There is a method called Total Variation that seeks to minimize the total of the magnitude of the gradient at each point in the image, while staying within a fixed Euclidean distance of the noisy image. This is effectively an assumption of Gaussian noise coupled with an assumption of exponential distribution of gradient magnitudes in the signal.

It's a nice method. It's better than saying the gradient magnitudes are Gaussian, that tends to nuke edges. Exponential is *ambivalent* about edges. A smooth gradient, a sharp edge, it doesn't care either way. Tends to get staircase artifacts though, puts in edges where there shouldn't be any.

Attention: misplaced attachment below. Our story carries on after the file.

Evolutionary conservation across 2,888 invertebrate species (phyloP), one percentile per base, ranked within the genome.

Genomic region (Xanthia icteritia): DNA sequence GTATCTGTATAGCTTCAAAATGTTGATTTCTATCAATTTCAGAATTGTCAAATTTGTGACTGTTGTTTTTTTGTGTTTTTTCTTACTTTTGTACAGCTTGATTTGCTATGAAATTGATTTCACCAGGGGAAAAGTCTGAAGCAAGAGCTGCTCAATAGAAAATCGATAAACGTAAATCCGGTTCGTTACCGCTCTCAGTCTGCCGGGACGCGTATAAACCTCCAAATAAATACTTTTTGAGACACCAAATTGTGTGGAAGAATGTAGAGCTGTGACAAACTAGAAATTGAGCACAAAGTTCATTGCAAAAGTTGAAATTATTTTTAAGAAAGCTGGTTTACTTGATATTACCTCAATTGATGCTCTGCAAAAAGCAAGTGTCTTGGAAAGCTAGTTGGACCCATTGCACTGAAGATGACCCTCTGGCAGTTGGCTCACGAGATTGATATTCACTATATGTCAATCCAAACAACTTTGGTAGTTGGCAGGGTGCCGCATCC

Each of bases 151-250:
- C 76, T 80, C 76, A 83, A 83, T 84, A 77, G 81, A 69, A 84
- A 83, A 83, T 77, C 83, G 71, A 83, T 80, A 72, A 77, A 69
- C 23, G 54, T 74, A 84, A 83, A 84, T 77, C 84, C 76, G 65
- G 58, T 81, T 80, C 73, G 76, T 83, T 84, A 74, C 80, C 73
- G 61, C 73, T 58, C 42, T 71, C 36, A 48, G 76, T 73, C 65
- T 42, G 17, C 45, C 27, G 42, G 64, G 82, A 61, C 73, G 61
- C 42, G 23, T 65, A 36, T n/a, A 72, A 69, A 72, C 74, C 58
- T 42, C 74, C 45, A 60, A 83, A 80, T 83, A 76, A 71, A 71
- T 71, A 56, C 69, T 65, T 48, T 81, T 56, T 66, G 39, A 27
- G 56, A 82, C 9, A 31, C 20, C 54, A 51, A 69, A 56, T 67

****** ********* *********** vs ********** **************** ********** ****************** ***************** "Eh. Whatever." says the Total Variation method.

Now if one modelled the magnitude of gradients using a Levy alpha-stable distribution, it would smooth out small edges, like the Gaussian, and instead tend to concentrate any edges into one big leap. If you're using an alpha-stable distribution and you need to make a leap above a certain size, it doesn't cost much more to make a really big leap. And alpha-stable distributions are nice mathematically, they obey the generalized central limit theorem, which is like the central limit theorem used to justify the Gaussian distribution, only done right this time.

I'm guessing this could even be used to fill in missing areas of an image, *including reasonable reconstructions of edges*.

That seems rather nice behaviour indeed. I shall have to try it.